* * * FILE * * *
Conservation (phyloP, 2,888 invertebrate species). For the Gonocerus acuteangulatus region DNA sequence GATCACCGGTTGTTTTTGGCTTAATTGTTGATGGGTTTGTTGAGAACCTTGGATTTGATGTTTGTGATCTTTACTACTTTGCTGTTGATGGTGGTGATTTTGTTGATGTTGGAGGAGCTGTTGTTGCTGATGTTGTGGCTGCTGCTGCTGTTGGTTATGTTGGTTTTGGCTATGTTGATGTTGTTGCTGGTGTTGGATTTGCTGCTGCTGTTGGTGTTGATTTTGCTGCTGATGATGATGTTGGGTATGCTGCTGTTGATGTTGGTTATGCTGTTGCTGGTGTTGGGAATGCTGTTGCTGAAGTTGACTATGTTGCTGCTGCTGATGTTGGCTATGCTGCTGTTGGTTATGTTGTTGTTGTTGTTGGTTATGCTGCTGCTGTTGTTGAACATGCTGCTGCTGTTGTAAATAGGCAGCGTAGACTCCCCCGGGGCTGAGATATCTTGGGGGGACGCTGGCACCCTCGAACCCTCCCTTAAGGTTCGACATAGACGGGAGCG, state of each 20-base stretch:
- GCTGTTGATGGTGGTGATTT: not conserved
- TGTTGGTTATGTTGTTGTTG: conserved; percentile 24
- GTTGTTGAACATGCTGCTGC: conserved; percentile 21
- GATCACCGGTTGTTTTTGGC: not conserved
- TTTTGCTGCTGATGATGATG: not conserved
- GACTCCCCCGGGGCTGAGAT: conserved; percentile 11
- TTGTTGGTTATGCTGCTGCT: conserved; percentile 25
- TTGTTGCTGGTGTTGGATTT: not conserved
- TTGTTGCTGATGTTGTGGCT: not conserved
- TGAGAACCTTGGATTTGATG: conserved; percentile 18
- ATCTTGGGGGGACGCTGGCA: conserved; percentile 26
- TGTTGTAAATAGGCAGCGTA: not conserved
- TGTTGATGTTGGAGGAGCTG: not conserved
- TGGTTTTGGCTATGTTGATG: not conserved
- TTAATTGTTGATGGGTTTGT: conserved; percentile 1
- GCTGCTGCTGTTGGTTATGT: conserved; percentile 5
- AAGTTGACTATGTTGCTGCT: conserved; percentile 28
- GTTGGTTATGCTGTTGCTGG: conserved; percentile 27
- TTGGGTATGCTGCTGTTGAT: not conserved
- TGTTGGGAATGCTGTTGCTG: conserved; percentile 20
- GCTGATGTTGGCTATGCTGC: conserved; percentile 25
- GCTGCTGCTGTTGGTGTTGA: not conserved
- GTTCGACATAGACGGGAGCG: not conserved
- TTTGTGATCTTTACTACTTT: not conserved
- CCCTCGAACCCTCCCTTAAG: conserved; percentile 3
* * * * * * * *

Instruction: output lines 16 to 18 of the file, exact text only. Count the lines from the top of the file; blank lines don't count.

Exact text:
- TTAATTGTTGATGGGTTTGT: conserved; percentile 1
- GCTGCTGCTGTTGGTTATGT: conserved; percentile 5
- AAGTTGACTATGTTGCTGCT: conserved; percentile 28